Gokul B is not your garden-variety troll. He did not tweet directly at Rajendran, and his posts seem to have stuck to promotional tweets for Mersal during this time. But head to his replies, and apart from sporadic potshots at other Tamil actors Ajith and Suriya, there are a few nuggets worth sharing:

Have you shame to Quote this with Question mark? Paid Pimp [sic]” he tweeted to Forum Keralama on Friday, in response to the portal asking if Mersal’s Kerala release was in any trouble.

Journalist Dhanya Rajendran was the subject of a coordinated harassment campaign, via a hashtag that was eventually blocked by Twitter India.

“See, 90% of Vijay fans are devotees. A fan once committed suicide because a Vijay film released later than expected in 2013,” Gokul says defensively. “A fan in Palakkad fell down from a 50ft Vijay cutout while bathing it in milk. You think they’d keep silent when Dhanya trolled Vijay?”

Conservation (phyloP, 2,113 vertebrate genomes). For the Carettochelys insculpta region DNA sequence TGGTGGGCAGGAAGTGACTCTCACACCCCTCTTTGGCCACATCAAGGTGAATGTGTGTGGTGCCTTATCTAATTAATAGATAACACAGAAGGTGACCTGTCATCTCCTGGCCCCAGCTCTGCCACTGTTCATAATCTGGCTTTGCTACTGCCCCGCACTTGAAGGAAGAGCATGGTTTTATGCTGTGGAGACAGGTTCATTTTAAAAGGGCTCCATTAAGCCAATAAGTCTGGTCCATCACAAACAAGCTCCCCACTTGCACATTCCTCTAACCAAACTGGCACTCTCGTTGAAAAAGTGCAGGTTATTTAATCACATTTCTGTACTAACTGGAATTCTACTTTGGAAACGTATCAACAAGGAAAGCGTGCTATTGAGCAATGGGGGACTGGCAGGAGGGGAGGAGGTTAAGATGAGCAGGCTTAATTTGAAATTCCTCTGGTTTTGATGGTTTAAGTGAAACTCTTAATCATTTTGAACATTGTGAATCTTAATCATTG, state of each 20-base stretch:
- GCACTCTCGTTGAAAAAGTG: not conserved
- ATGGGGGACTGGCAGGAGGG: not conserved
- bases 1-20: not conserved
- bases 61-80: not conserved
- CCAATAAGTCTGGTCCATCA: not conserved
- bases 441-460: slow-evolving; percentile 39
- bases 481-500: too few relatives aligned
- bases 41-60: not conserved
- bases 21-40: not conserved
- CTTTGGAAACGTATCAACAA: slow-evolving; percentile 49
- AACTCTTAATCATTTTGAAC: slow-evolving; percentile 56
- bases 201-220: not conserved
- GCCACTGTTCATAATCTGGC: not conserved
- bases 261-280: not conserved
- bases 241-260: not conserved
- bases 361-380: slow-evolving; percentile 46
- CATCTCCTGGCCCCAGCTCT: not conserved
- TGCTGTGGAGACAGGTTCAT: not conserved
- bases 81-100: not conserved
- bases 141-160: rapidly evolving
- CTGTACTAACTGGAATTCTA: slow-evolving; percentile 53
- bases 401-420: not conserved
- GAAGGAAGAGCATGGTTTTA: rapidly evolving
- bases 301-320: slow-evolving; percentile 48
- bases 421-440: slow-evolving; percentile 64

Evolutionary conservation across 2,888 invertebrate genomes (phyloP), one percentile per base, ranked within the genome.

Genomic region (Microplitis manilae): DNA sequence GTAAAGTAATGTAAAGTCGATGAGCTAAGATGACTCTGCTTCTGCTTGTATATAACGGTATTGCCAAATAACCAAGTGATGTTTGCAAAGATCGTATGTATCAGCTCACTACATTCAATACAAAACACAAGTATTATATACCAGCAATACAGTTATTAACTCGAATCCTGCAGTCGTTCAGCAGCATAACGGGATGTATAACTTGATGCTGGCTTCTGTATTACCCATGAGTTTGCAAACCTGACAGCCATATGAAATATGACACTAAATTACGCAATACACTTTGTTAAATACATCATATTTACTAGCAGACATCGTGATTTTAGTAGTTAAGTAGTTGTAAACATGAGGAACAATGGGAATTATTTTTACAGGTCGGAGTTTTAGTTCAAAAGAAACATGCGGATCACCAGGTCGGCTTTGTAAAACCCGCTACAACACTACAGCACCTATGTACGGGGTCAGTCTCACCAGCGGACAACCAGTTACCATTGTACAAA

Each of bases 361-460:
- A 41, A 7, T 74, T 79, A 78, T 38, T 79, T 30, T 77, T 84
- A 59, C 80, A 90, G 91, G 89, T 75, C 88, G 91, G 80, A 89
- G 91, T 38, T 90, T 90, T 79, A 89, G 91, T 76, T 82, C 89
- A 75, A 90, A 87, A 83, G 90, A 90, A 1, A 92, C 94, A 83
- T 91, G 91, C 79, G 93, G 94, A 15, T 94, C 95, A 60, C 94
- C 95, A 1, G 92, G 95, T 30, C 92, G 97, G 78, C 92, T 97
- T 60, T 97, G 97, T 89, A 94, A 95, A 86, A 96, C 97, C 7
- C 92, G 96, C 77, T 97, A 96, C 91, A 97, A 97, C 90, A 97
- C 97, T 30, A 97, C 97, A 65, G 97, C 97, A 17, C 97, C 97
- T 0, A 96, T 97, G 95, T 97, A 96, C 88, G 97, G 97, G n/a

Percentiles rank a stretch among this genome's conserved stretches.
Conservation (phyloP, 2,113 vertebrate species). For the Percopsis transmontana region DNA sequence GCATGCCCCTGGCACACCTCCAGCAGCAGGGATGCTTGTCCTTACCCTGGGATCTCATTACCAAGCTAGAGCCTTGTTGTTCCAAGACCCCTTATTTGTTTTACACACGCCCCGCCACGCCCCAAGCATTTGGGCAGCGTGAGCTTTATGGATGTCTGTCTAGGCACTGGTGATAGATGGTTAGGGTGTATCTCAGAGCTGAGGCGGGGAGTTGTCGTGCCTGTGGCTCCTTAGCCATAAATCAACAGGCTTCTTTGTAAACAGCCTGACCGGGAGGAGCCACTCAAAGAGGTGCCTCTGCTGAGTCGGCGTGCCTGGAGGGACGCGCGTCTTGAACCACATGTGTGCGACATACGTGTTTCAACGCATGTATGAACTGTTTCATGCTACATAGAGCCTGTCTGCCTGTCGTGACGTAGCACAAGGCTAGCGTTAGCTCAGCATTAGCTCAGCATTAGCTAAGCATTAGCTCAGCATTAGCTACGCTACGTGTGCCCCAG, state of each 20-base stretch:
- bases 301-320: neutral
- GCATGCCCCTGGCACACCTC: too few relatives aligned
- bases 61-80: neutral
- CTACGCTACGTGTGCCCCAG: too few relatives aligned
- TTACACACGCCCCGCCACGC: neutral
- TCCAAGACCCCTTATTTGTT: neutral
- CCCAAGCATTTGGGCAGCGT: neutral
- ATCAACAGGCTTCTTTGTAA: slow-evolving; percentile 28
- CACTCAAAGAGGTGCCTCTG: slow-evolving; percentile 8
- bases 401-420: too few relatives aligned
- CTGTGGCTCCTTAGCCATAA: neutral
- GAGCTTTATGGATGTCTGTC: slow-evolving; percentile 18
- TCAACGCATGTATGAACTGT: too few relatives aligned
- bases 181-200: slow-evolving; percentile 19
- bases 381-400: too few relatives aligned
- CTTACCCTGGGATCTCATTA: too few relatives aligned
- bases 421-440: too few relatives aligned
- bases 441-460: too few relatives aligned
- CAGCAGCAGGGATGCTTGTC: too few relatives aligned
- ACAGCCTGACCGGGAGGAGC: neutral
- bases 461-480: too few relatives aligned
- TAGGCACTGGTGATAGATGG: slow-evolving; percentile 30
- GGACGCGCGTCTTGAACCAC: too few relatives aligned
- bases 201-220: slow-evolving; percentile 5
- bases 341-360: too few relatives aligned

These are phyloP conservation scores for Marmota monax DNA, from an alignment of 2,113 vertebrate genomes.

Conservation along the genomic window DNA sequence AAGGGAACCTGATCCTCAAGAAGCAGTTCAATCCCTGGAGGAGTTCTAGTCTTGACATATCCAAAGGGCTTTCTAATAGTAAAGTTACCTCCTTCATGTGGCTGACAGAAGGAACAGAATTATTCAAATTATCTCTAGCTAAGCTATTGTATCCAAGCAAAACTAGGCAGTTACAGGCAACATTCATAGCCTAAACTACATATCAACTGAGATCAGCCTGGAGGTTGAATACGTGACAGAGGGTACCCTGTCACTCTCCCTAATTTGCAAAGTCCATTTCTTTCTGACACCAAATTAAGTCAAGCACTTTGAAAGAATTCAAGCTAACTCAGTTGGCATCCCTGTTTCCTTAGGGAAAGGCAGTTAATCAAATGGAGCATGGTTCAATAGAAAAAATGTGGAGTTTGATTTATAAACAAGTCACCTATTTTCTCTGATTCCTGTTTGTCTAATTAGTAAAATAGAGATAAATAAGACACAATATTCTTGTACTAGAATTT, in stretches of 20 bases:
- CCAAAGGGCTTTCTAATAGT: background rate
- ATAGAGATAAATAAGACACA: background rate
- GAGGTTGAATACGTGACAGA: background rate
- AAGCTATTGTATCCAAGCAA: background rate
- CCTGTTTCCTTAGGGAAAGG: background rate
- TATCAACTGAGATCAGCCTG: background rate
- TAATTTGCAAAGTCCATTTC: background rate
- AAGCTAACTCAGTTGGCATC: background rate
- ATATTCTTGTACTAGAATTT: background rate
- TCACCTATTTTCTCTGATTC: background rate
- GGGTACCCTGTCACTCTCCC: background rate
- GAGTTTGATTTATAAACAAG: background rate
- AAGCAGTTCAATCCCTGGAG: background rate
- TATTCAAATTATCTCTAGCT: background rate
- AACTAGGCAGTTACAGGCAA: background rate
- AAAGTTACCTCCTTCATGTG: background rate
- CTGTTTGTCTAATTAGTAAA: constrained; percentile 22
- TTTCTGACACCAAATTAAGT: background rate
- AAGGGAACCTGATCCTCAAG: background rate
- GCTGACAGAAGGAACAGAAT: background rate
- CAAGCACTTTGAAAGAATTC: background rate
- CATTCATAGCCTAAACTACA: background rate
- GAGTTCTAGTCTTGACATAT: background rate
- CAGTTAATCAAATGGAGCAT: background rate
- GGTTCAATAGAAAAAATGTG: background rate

The fact that the reviewer referred to the Vijay film by way of criticising a Shah Rukh Khan movie does not in any way modulate the anger.

“Besides,” he adds, “Ajith fans are also abusive.”


Gokul isn’t lying about that last bit. In 2014, playback singer Chinmayi Sripaada was trolled by Ajith admirers after she tweeted about enjoying Vijay’s film, Kaththi. A year later, she was targeted again after she shared her bemusement at an Ajith fan having a go at actor R Madhavan.

Ajith Kumar, called ‘Thala (Leader)’ by fans, has a legion rivalling that of Thalapathy’s. The two camps, perpetually at war on Twitter, create competing hashtags when one camp’s promotions are trending.